A few days later, Plaintiff Fitzgerald wrote to a U.S. West official about the problem, but the intended official had transferred. She described the offensive remark made by Ms. Sapp as "You white women are always trying to take all the air time and I'm sick of it." Aplees.Supp.App. 8. Her complaints were twofold: (1) Ms. Sapp violated group confidentiality by discussing her personal opinions of Plaintiff Fitzgerald with other program participants, and (2) Ms. Sapp had not provided feedback "but a racial/gender stereotype and a personal issue that Debra apparently has not yet worked through." Plaintiff Fitzgerald requested another opportunity for training and to "be evaluated by someone who is not working personal issues and can therefore see me and my abilities through fewer filters."
After one month without response, Plaintiff Fitzgerald wrote another letter to the CEO of U.S. West, with which she included a copy of her first letter. These letters were turned over to the management training director, Jan Fincher, who met with Ms. Sapp's supervisor, Ann Welter, as well as with Ms. Sapp. Ms. Welter and Ms. Sapp then contacted the other facilitators, Dr. Gordon and Ms. Loden, who indicated that they "agreed to go along" with Ms. Sapp's decision on Plaintiff Fitzgerald. Aplees.Supp.App. 73. The training director also received reports from some of the program participants. Thereafter, U.S. West wrote Plaintiff Fitzgerald, explained its investigation, concluded that there was "no evidence to support your allegations of racial or gender-based discrimination" and reaffirmed its "initial position that your particular skills and facilitation style, and our expectations regarding the facilitation of this particular workshop, are not compatible." Id. at 17-18. Further attempts to dissuade U.S. West were unavailing. In anticipation of litigation, U.S. West did not give Plaintiff Hazard a contract, although he had successfully completed the training.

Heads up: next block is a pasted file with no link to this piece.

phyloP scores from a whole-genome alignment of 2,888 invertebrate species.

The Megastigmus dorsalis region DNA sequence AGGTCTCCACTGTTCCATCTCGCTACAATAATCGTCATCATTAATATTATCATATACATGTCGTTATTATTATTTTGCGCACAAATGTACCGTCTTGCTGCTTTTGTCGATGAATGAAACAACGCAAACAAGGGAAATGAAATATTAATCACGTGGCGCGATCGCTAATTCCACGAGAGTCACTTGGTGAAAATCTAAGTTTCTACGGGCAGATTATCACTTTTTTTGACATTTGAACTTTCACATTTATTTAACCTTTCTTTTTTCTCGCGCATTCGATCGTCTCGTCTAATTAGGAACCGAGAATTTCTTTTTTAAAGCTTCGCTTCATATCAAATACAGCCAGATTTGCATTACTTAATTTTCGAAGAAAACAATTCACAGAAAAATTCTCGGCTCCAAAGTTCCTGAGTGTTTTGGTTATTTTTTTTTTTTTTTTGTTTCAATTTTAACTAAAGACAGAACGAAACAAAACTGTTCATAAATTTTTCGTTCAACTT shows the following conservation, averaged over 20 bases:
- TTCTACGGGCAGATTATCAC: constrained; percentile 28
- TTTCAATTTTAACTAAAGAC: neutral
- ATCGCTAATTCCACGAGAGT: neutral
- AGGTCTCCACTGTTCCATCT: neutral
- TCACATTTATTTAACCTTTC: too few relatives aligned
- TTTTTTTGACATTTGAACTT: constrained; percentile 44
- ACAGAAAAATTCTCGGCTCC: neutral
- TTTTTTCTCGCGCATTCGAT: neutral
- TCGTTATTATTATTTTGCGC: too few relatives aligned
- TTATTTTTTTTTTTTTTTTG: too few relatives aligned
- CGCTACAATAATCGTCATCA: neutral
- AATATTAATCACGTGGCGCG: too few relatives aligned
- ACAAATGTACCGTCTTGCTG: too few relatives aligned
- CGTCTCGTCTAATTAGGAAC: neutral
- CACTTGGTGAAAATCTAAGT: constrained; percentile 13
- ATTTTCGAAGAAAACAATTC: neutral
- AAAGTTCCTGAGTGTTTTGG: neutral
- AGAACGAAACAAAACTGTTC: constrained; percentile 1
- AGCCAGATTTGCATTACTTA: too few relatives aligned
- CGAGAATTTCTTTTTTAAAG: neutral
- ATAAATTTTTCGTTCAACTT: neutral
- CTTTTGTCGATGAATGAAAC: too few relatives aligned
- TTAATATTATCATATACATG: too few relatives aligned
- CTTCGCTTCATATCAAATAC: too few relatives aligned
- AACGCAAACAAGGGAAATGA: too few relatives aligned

After a six-day trial against U.S. West as the sole defendant, the jury found against U.S. West on liability and awarded Plaintiff Fitzgerald $535,000 and Plaintiff Hazard $310,000 in economic damages. Each Plaintiff also was awarded $250,000 for emotional distress damages, and $500,000 in punitive damages. Thus, the jury awarded $2,345,000 to Plaintiffs, $1,285,000 to Plaintiff Fitzgerald and $1,060,000 to Plaintiff Hazard.
Federal law governs damages in civil rights cases. 42 U.S.C. Sec. 1988; Garrick v. City and County of Denver, 652 F.2d 969, 971 (10th Cir.1981). We review for an abuse of discretion the district court's decision to not grant a new trial, or remittitur, on the grounds of excessive damages. Garrick, 652 F.2d at 971. "[A]bsent an award so excessive as to shock the judicial conscience and to raise an irresistible inference that passion, prejudice, corruption or other improper cause invaded the trial, the jury's determination of the damages is considered inviolate."
Malandris v. Merrill Lynch, Pierce, Fenner & Smith, Inc., 703 F.2d 1152, 1168 (10th Cir.1981) (en banc) (citations omitted), cert. denied, 464 U.S. 824, 104 S.Ct. 92, 78 L.Ed.2d 99 (1983). Plainly excessive damages, however, may support an inference that bias, passion or prejudice contributed to the award. Wells v. Colorado College, 478 F.2d 158, 162 (10th Cir.1973). Whether sufficient evidence exists to support punitive damages is a question of law reviewed de novo, Mason v. Texaco, 948 F.2d 1546, 1560 (10th Cir.1991), cert. denied, 504 U.S. 910, 112 S.Ct. 1941, 118 L.Ed.2d 547 (1992). Our review of a challenged jury instruction is de novo, against a backdrop of the jury instructions as a whole and the entire record. United States v. Consolidated Mayflower Mines, Inc., 60 F.3d 1470, 1475-76 (10th Cir.1995). Reversal is warranted only where a deficient jury instruction is prejudicial. Id. We address these claims in inverse order.
Plaintiffs sought compensatory damages based upon the denial of opportunity to enter training contracts with U.S. West. Both Plaintiffs testified that they had consulting businesses in various years. In computing taxable income, substantial expenses were deducted from revenues. Amend.Aplt.App. 412-416 (Hazard); 754-66 (Fitzgerald). Plaintiff Fitzgerald incorporated her business in 1987 and filed corporate tax returns. Id. at 758. Plaintiff Hazard admitted to expenses he would incur had he left salaried employment for...